• be made of renewable and lightest possible material,
  • have a low ecological footprint,
  • be biodegradable or compostable,
  • contain important background information,
  • have a unique design.

Against the background of the growing significance of sustainable products, environmentally compatible and practical packaging are more than ever in use today. The first ones seemed simple and dull, and were designed with muted colours. They then became more and more attractive, as also substantiated by the examples given in the following part.

A classic example for a sustainable product is the “memo box”, a reusable dispatch product, with which memo AG is setting ecological standards. Customers thus have the option of sending their goods in sturdy, green boxes without any extra charge. To reduce the environmental impacts of the reusable dispatch product further, it is being produced since autumn 2016 using the recycling plastic “Procyclen”, which consists of plastic waste. This reduces the greenhouse gas emissions during the manufacturing of the box by up to 30 %. Therefore and because it conserves valuable resources through its multiple reuse, the “memo box” was also given the Blue Angel label.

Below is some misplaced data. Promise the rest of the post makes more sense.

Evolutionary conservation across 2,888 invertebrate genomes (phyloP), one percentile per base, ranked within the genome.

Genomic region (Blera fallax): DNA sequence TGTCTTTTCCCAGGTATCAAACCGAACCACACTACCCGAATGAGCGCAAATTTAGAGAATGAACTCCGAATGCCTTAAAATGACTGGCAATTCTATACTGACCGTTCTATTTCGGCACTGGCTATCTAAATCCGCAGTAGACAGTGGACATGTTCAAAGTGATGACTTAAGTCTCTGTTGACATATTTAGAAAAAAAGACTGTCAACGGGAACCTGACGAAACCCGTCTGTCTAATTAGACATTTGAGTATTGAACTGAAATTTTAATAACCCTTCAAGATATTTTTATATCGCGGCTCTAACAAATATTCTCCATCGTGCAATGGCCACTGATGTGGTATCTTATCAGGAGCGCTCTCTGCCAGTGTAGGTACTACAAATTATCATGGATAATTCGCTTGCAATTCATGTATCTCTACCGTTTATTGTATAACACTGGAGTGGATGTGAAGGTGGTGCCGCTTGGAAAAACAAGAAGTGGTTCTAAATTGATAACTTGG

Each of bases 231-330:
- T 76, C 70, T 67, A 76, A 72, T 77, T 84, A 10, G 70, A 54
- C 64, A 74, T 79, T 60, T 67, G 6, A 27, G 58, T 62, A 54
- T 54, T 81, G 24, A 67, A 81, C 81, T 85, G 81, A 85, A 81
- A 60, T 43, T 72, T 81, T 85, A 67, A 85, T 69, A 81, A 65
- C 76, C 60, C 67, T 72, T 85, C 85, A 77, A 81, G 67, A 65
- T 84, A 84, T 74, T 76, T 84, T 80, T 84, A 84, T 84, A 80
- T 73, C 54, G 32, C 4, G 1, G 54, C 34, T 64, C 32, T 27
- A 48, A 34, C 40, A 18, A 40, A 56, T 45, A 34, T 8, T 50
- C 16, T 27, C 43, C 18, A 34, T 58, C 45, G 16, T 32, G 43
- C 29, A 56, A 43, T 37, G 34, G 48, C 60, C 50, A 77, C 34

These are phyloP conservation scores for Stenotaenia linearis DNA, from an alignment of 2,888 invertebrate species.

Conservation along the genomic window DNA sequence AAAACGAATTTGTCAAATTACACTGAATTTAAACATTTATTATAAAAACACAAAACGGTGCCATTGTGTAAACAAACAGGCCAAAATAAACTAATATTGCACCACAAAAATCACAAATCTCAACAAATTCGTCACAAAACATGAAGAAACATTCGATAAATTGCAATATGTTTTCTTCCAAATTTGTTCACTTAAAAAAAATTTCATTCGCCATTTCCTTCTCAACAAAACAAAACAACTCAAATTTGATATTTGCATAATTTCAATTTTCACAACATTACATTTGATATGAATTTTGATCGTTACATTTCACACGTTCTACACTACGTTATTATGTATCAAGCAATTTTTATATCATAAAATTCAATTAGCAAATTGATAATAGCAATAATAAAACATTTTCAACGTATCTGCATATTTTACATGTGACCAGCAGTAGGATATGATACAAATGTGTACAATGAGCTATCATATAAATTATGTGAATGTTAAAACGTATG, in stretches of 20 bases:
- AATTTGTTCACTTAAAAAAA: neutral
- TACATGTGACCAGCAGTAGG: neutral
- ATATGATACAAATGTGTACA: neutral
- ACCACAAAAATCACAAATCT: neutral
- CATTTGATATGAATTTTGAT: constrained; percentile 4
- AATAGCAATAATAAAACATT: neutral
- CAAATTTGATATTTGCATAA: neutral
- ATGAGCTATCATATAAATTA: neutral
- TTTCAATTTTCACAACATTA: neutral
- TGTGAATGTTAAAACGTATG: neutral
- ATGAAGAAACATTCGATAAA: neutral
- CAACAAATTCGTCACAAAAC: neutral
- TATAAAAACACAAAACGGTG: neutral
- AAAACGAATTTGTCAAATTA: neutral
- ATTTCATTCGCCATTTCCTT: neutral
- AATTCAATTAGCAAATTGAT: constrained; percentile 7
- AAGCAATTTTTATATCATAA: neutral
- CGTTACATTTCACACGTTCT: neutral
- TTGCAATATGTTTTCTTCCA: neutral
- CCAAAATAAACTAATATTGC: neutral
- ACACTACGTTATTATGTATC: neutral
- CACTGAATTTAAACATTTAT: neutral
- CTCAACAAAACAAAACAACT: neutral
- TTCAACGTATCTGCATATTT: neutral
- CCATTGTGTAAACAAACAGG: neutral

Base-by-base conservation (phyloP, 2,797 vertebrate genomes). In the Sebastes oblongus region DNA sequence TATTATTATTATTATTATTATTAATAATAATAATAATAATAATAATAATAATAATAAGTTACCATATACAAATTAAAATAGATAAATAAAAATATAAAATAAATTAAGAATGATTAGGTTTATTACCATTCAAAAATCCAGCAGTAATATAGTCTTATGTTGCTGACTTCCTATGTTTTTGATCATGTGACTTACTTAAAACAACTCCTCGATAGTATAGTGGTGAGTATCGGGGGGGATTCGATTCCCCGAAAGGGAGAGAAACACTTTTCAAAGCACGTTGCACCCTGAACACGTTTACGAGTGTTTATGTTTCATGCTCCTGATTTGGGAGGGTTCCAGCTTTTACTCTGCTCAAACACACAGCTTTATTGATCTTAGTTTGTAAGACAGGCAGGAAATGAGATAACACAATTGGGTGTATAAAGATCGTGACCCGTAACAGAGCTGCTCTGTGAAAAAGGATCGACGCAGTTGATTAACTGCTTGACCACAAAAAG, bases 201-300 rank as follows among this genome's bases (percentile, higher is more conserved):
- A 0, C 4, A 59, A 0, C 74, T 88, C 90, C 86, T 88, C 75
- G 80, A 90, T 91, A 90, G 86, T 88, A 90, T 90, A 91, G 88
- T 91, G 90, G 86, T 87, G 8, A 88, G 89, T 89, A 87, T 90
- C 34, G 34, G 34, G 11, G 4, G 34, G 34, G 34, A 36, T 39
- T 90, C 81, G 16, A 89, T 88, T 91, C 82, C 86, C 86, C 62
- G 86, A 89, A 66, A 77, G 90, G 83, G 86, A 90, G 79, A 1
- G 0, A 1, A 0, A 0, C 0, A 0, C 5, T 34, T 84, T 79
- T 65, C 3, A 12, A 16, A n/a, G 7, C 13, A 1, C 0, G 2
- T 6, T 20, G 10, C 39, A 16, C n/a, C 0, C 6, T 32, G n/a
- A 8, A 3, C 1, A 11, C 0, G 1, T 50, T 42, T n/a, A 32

The design as the harbinger of the contents

Das Design als Vorbote des Inhalts

The design may not commit more or even less than what the content has to offer. For a good designer, there is nothing that just “stands” on the packaging – everything has a relationship and significance. Packaging designers and artists like Andreas Gratze, who characterised the writing of the Zotter chocolates, use their design to react to the environmental and economic developments. Gratzes Devise says: “We are who we are because we didn’t try to be any other way.” A lot of packaging looks the same these days – their makers copy each other all the time and play it safe. In doing so, they also miss a lot of opportunities to attract attention to themselves and their message.

Working with drawings and graphics never saw the end in packaging design; occasionally, they fell behind in favour of photos. Today, they seem to be taking their traditional places once again. They are an ideal medium for humour or caricatures, but are also used decoratively or convey certain moods.


Sustainability for feel

I would like to give you a few examples below of cases where the sustainable aspect could be successfully combined with the aesthetics of the packaging.

Tyto Alba wine

Wein Tyto Alba
“Companhia das Lezirias” supports active ecological research. It also includes the “Tyto Tagus” project that deals with the distribution of nesting boxes for barn owls in the forests of Portugal. This region is shelter to the largest known barn owl population in the world, which makes it an ideal symbol for this winery. The owl face on the sticker directly looks at the consumer as the “face” of the wine (Tyto Alba). The traditional wooden case for wines has been modified in such a way that it can actually be hung in the garden as a nest box.